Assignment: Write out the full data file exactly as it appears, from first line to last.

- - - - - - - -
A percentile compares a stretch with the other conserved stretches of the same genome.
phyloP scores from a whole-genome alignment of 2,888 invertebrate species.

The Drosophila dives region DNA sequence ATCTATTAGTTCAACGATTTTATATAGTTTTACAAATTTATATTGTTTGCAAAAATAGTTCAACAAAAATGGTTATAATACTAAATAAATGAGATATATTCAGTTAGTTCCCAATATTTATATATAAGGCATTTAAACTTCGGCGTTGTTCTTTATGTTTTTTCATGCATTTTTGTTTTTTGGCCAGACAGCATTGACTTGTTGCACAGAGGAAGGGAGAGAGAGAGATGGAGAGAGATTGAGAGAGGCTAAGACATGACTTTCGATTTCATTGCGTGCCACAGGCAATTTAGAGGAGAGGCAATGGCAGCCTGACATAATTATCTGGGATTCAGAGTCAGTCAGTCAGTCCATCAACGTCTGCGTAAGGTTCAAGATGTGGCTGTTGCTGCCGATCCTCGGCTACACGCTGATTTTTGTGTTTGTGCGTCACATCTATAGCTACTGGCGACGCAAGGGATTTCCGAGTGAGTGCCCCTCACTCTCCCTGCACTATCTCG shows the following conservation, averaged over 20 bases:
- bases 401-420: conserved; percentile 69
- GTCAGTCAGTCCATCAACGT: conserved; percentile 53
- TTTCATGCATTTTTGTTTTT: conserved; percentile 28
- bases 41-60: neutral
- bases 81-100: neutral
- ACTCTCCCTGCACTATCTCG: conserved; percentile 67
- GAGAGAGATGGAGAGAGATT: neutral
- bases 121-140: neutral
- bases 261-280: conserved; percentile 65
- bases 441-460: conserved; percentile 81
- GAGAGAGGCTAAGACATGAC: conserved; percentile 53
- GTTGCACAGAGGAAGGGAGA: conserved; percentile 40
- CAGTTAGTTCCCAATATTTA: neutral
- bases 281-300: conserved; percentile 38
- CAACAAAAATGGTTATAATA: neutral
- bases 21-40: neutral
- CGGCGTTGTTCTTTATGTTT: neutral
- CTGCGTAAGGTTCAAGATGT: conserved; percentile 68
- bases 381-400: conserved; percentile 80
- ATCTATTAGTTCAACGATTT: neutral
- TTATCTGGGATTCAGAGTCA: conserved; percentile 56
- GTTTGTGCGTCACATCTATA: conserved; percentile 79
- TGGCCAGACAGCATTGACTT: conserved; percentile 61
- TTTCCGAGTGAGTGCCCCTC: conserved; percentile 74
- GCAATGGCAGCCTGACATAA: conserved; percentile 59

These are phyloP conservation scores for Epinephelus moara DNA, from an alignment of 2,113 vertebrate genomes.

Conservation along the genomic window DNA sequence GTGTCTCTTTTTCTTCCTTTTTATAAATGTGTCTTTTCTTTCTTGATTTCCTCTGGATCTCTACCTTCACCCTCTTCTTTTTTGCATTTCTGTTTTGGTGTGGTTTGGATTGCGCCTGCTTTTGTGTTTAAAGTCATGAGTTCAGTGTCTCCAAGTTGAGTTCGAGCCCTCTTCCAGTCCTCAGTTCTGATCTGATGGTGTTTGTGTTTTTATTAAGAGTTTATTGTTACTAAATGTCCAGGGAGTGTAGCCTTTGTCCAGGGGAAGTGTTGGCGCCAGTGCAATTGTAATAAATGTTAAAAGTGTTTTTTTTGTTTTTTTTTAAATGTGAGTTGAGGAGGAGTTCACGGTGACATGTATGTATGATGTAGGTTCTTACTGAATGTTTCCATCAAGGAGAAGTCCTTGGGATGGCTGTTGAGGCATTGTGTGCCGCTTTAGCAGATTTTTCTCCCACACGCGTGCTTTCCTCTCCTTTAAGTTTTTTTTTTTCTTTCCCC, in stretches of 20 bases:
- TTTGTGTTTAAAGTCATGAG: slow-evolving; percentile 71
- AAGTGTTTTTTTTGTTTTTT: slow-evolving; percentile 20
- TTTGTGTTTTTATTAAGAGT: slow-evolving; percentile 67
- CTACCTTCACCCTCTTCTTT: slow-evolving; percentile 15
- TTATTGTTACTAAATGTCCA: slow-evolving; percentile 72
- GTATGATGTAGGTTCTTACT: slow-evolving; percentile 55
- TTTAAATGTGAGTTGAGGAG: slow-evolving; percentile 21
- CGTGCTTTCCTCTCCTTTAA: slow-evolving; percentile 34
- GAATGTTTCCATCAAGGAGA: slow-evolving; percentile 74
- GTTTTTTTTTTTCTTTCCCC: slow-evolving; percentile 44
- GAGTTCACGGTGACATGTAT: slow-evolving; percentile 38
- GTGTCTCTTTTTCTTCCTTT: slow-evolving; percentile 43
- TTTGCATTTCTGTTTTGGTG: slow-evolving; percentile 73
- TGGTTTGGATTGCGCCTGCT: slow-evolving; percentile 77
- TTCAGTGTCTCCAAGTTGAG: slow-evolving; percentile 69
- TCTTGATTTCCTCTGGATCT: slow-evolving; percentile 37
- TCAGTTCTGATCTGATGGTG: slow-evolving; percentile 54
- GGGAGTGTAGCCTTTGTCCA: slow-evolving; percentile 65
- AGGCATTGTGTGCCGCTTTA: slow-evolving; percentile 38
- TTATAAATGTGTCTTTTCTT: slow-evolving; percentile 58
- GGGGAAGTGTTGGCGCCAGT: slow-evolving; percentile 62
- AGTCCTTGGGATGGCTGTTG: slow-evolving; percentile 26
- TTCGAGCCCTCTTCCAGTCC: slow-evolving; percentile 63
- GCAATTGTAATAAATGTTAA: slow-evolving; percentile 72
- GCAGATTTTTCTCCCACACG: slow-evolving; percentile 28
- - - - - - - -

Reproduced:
A percentile compares a stretch with the other conserved stretches of the same genome.
phyloP scores from a whole-genome alignment of 2,888 invertebrate species.

The Drosophila dives region DNA sequence ATCTATTAGTTCAACGATTTTATATAGTTTTACAAATTTATATTGTTTGCAAAAATAGTTCAACAAAAATGGTTATAATACTAAATAAATGAGATATATTCAGTTAGTTCCCAATATTTATATATAAGGCATTTAAACTTCGGCGTTGTTCTTTATGTTTTTTCATGCATTTTTGTTTTTTGGCCAGACAGCATTGACTTGTTGCACAGAGGAAGGGAGAGAGAGAGATGGAGAGAGATTGAGAGAGGCTAAGACATGACTTTCGATTTCATTGCGTGCCACAGGCAATTTAGAGGAGAGGCAATGGCAGCCTGACATAATTATCTGGGATTCAGAGTCAGTCAGTCAGTCCATCAACGTCTGCGTAAGGTTCAAGATGTGGCTGTTGCTGCCGATCCTCGGCTACACGCTGATTTTTGTGTTTGTGCGTCACATCTATAGCTACTGGCGACGCAAGGGATTTCCGAGTGAGTGCCCCTCACTCTCCCTGCACTATCTCG shows the following conservation, averaged over 20 bases:
- bases 401-420: conserved; percentile 69
- GTCAGTCAGTCCATCAACGT: conserved; percentile 53
- TTTCATGCATTTTTGTTTTT: conserved; percentile 28
- bases 41-60: neutral
- bases 81-100: neutral
- ACTCTCCCTGCACTATCTCG: conserved; percentile 67
- GAGAGAGATGGAGAGAGATT: neutral
- bases 121-140: neutral
- bases 261-280: conserved; percentile 65
- bases 441-460: conserved; percentile 81
- GAGAGAGGCTAAGACATGAC: conserved; percentile 53
- GTTGCACAGAGGAAGGGAGA: conserved; percentile 40
- CAGTTAGTTCCCAATATTTA: neutral
- bases 281-300: conserved; percentile 38
- CAACAAAAATGGTTATAATA: neutral
- bases 21-40: neutral
- CGGCGTTGTTCTTTATGTTT: neutral
- CTGCGTAAGGTTCAAGATGT: conserved; percentile 68
- bases 381-400: conserved; percentile 80
- ATCTATTAGTTCAACGATTT: neutral
- TTATCTGGGATTCAGAGTCA: conserved; percentile 56
- GTTTGTGCGTCACATCTATA: conserved; percentile 79
- TGGCCAGACAGCATTGACTT: conserved; percentile 61
- TTTCCGAGTGAGTGCCCCTC: conserved; percentile 74
- GCAATGGCAGCCTGACATAA: conserved; percentile 59

These are phyloP conservation scores for Epinephelus moara DNA, from an alignment of 2,113 vertebrate genomes.

Conservation along the genomic window DNA sequence GTGTCTCTTTTTCTTCCTTTTTATAAATGTGTCTTTTCTTTCTTGATTTCCTCTGGATCTCTACCTTCACCCTCTTCTTTTTTGCATTTCTGTTTTGGTGTGGTTTGGATTGCGCCTGCTTTTGTGTTTAAAGTCATGAGTTCAGTGTCTCCAAGTTGAGTTCGAGCCCTCTTCCAGTCCTCAGTTCTGATCTGATGGTGTTTGTGTTTTTATTAAGAGTTTATTGTTACTAAATGTCCAGGGAGTGTAGCCTTTGTCCAGGGGAAGTGTTGGCGCCAGTGCAATTGTAATAAATGTTAAAAGTGTTTTTTTTGTTTTTTTTTAAATGTGAGTTGAGGAGGAGTTCACGGTGACATGTATGTATGATGTAGGTTCTTACTGAATGTTTCCATCAAGGAGAAGTCCTTGGGATGGCTGTTGAGGCATTGTGTGCCGCTTTAGCAGATTTTTCTCCCACACGCGTGCTTTCCTCTCCTTTAAGTTTTTTTTTTTCTTTCCCC, in stretches of 20 bases:
- TTTGTGTTTAAAGTCATGAG: slow-evolving; percentile 71
- AAGTGTTTTTTTTGTTTTTT: slow-evolving; percentile 20
- TTTGTGTTTTTATTAAGAGT: slow-evolving; percentile 67
- CTACCTTCACCCTCTTCTTT: slow-evolving; percentile 15
- TTATTGTTACTAAATGTCCA: slow-evolving; percentile 72
- GTATGATGTAGGTTCTTACT: slow-evolving; percentile 55
- TTTAAATGTGAGTTGAGGAG: slow-evolving; percentile 21
- CGTGCTTTCCTCTCCTTTAA: slow-evolving; percentile 34
- GAATGTTTCCATCAAGGAGA: slow-evolving; percentile 74
- GTTTTTTTTTTTCTTTCCCC: slow-evolving; percentile 44
- GAGTTCACGGTGACATGTAT: slow-evolving; percentile 38
- GTGTCTCTTTTTCTTCCTTT: slow-evolving; percentile 43
- TTTGCATTTCTGTTTTGGTG: slow-evolving; percentile 73
- TGGTTTGGATTGCGCCTGCT: slow-evolving; percentile 77
- TTCAGTGTCTCCAAGTTGAG: slow-evolving; percentile 69
- TCTTGATTTCCTCTGGATCT: slow-evolving; percentile 37
- TCAGTTCTGATCTGATGGTG: slow-evolving; percentile 54
- GGGAGTGTAGCCTTTGTCCA: slow-evolving; percentile 65
- AGGCATTGTGTGCCGCTTTA: slow-evolving; percentile 38
- TTATAAATGTGTCTTTTCTT: slow-evolving; percentile 58
- GGGGAAGTGTTGGCGCCAGT: slow-evolving; percentile 62
- AGTCCTTGGGATGGCTGTTG: slow-evolving; percentile 26
- TTCGAGCCCTCTTCCAGTCC: slow-evolving; percentile 63
- GCAATTGTAATAAATGTTAA: slow-evolving; percentile 72
- GCAGATTTTTCTCCCACACG: slow-evolving; percentile 28